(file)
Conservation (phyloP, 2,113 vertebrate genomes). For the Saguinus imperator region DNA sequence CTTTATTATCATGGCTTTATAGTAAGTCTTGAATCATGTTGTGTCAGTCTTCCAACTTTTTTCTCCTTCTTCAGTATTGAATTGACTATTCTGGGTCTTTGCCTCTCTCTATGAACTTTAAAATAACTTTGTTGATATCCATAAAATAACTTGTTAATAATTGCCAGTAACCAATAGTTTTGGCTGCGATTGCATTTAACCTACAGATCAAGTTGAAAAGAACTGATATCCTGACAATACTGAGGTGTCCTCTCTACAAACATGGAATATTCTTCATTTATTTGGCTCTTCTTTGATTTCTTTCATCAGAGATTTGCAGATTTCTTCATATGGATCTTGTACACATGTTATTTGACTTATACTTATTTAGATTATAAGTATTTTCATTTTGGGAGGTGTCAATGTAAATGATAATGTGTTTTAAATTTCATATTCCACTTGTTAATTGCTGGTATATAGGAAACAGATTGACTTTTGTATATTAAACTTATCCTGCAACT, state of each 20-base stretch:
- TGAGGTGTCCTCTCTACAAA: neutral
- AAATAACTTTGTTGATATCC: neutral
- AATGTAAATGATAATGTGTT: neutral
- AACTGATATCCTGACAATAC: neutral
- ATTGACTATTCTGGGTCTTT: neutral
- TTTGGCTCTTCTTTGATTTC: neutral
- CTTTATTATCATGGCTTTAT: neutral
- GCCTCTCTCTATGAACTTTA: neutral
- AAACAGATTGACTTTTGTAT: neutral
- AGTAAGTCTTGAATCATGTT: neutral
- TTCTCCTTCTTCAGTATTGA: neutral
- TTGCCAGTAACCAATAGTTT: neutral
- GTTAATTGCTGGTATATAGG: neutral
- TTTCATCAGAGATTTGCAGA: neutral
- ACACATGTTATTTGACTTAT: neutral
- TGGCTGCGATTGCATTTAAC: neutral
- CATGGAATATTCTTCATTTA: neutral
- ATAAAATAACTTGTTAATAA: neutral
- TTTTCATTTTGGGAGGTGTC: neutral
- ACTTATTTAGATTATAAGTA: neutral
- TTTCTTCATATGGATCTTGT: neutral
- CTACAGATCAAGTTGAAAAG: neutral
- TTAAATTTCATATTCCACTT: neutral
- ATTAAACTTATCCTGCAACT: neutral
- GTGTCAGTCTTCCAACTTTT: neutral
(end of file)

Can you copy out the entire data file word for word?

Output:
Conservation (phyloP, 2,113 vertebrate genomes). For the Saguinus imperator region DNA sequence CTTTATTATCATGGCTTTATAGTAAGTCTTGAATCATGTTGTGTCAGTCTTCCAACTTTTTTCTCCTTCTTCAGTATTGAATTGACTATTCTGGGTCTTTGCCTCTCTCTATGAACTTTAAAATAACTTTGTTGATATCCATAAAATAACTTGTTAATAATTGCCAGTAACCAATAGTTTTGGCTGCGATTGCATTTAACCTACAGATCAAGTTGAAAAGAACTGATATCCTGACAATACTGAGGTGTCCTCTCTACAAACATGGAATATTCTTCATTTATTTGGCTCTTCTTTGATTTCTTTCATCAGAGATTTGCAGATTTCTTCATATGGATCTTGTACACATGTTATTTGACTTATACTTATTTAGATTATAAGTATTTTCATTTTGGGAGGTGTCAATGTAAATGATAATGTGTTTTAAATTTCATATTCCACTTGTTAATTGCTGGTATATAGGAAACAGATTGACTTTTGTATATTAAACTTATCCTGCAACT, state of each 20-base stretch:
- TGAGGTGTCCTCTCTACAAA: neutral
- AAATAACTTTGTTGATATCC: neutral
- AATGTAAATGATAATGTGTT: neutral
- AACTGATATCCTGACAATAC: neutral
- ATTGACTATTCTGGGTCTTT: neutral
- TTTGGCTCTTCTTTGATTTC: neutral
- CTTTATTATCATGGCTTTAT: neutral
- GCCTCTCTCTATGAACTTTA: neutral
- AAACAGATTGACTTTTGTAT: neutral
- AGTAAGTCTTGAATCATGTT: neutral
- TTCTCCTTCTTCAGTATTGA: neutral
- TTGCCAGTAACCAATAGTTT: neutral
- GTTAATTGCTGGTATATAGG: neutral
- TTTCATCAGAGATTTGCAGA: neutral
- ACACATGTTATTTGACTTAT: neutral
- TGGCTGCGATTGCATTTAAC: neutral
- CATGGAATATTCTTCATTTA: neutral
- ATAAAATAACTTGTTAATAA: neutral
- TTTTCATTTTGGGAGGTGTC: neutral
- ACTTATTTAGATTATAAGTA: neutral
- TTTCTTCATATGGATCTTGT: neutral
- CTACAGATCAAGTTGAAAAG: neutral
- TTAAATTTCATATTCCACTT: neutral
- ATTAAACTTATCCTGCAACT: neutral
- GTGTCAGTCTTCCAACTTTT: neutral